When using 'intent-to-treat' approaches to compare outcomes between groups in clinical trials, analysts face a decision regarding how to account for missing observations. Most model-based approaches can be summarized as a process whereby the analyst makes assumptions about the distribution of the missing data in an attempt to obtain unbiased estimates that are based on functions of the observed data. Although pointed out by Rubin as often leading to biased estimates of variances, an alternative approach that continues to appear in the applied literature is to use fixed-value imputation of means for missing observations. The purpose of this paper is to provide illustrations of how several fixed-value mean imputation schemes can be formulated in terms of general linear models that characterize the means of distributions of missing observations in terms of the means of the distributions of observed data. We show that several fixed-value imputation strategies will result in estimated intervention effects that correspond to maximum likelihood estimates obtained under analogous assumptions. If the missing data process has been correctly characterized, hypothesis tests based on variances estimated using maximum likelihood techniques asymptotically have the correct size. In contrast, hypothesis tests performed using the uncorrected variance, obtained by applying standard complete data formula to singly imputed data, can provide either conservative or anticonservative results. Surprisingly, under several non-ignorable non-response scenarios, maximum likelihood based analyses can yield equivalent hypothesis tests to those obtained when analysing only the observed data.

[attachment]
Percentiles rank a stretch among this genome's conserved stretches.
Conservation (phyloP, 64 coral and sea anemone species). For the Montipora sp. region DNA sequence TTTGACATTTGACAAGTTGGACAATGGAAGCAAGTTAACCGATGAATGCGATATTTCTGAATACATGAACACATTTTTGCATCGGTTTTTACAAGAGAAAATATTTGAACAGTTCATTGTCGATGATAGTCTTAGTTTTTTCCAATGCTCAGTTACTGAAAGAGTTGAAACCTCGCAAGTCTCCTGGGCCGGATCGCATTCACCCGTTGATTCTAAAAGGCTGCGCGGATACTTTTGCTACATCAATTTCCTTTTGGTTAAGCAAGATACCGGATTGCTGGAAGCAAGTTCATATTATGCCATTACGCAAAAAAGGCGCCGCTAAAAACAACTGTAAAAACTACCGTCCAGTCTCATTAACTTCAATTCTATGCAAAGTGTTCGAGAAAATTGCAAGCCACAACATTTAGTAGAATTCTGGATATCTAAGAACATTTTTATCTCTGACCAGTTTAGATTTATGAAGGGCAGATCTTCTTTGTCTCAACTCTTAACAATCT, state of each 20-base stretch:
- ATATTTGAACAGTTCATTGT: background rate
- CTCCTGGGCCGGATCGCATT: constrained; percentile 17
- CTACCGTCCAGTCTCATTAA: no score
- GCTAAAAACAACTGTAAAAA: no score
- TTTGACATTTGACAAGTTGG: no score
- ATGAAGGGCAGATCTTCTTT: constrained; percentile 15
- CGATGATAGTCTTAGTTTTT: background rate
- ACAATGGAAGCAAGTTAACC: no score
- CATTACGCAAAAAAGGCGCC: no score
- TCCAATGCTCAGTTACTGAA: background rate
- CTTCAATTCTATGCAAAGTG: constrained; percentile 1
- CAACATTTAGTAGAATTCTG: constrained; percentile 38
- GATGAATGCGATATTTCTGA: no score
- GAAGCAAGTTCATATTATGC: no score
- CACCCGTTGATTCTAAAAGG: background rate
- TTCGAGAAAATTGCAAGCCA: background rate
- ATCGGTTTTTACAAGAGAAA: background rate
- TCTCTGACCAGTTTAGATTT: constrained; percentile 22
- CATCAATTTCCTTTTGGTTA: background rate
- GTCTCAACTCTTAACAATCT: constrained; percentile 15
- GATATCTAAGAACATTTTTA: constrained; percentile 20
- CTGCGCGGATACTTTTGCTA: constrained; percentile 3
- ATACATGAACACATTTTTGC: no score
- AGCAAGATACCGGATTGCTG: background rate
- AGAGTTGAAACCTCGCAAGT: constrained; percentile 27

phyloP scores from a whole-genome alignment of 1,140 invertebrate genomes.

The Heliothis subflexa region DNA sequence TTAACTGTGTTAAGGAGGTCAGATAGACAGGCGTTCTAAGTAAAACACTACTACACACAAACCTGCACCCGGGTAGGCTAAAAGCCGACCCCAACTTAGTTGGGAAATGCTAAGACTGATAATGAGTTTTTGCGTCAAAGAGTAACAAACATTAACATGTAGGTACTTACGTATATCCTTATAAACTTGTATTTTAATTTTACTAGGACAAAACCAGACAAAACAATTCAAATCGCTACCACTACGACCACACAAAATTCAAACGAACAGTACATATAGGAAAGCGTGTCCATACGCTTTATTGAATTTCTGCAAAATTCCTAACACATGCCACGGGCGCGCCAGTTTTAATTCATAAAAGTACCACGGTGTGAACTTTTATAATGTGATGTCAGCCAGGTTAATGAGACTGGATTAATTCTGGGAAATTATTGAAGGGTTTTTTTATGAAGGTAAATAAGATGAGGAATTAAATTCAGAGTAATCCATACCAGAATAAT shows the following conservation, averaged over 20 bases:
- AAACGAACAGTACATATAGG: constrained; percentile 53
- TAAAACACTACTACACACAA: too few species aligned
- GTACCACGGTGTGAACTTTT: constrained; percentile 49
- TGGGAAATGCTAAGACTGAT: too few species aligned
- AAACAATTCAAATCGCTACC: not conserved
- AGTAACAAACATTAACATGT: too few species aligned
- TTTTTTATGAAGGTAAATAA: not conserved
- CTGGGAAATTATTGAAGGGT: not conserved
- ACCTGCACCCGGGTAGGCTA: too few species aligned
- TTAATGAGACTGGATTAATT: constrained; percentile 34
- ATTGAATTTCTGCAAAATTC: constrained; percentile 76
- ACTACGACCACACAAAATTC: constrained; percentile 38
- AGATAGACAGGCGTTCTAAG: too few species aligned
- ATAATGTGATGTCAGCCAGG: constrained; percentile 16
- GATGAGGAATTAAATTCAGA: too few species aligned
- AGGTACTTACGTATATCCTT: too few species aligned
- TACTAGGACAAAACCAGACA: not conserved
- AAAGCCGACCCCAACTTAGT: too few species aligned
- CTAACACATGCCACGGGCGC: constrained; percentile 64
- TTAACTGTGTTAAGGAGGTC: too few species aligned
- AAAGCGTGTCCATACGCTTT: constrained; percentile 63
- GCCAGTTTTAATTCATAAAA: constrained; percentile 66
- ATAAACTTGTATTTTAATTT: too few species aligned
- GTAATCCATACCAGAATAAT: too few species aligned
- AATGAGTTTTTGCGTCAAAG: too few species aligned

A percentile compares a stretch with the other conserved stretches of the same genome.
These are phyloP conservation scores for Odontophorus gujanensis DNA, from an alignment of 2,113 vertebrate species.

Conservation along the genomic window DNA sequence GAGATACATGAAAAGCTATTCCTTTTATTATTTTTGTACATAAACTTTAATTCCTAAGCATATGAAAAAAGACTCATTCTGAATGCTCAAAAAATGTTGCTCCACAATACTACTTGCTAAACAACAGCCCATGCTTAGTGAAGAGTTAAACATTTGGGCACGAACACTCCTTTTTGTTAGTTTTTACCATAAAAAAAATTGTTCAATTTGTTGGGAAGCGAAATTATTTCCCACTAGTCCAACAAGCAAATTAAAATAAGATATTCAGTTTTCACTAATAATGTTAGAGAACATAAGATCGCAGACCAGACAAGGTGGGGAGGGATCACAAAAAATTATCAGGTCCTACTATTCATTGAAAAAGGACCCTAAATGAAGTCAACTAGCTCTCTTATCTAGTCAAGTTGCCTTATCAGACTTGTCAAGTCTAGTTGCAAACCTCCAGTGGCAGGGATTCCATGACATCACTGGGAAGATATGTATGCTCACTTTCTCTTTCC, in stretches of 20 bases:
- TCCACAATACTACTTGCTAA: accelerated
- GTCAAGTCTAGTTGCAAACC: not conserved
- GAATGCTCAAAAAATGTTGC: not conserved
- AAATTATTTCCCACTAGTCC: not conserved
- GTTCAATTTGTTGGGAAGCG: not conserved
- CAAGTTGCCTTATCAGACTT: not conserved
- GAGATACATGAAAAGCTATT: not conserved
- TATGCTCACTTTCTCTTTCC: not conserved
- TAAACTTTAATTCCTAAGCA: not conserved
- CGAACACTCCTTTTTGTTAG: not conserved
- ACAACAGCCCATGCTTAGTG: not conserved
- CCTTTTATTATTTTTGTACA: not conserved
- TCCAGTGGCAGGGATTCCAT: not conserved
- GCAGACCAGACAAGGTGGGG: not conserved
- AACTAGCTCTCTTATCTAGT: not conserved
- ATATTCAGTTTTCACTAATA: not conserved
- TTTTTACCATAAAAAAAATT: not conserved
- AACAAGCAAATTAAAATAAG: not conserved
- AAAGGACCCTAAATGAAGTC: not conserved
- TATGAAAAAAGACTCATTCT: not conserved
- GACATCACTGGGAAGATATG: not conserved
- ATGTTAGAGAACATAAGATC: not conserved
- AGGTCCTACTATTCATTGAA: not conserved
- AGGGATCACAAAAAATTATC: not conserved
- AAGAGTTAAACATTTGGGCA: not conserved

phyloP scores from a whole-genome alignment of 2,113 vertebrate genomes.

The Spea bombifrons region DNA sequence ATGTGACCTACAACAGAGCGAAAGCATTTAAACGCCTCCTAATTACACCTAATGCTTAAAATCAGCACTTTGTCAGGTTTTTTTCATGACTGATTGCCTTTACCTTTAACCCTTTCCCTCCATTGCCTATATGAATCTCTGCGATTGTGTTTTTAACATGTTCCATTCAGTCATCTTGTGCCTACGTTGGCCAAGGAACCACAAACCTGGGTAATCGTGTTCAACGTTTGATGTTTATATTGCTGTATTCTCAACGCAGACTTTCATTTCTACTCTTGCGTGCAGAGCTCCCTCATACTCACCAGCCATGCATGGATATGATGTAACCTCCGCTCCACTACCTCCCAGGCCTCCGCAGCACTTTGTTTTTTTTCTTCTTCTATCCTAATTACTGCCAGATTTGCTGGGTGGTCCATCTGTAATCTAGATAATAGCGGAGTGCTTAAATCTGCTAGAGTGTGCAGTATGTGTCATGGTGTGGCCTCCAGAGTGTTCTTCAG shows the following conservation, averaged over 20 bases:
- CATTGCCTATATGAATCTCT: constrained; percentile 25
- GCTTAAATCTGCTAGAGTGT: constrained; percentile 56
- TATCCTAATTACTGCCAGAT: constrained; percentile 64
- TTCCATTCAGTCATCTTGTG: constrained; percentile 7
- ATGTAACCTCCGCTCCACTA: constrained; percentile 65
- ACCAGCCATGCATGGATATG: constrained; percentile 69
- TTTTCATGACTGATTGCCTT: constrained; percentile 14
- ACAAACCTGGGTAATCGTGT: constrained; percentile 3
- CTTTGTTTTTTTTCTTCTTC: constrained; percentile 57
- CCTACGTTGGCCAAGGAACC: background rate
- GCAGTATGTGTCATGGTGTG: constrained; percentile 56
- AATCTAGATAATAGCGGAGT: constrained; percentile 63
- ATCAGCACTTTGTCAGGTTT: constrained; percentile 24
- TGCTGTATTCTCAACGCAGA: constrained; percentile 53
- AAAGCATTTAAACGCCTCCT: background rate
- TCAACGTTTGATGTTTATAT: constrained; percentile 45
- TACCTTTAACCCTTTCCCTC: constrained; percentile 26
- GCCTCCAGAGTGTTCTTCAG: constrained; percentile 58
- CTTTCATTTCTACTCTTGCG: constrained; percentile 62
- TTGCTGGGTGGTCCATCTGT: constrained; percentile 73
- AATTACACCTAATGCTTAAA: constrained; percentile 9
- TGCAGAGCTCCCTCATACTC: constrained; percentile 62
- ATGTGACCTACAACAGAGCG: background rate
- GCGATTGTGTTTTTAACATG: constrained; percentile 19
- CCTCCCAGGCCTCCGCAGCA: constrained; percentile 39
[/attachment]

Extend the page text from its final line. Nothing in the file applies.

Copyright 2001 John Wiley & Sons, Ltd.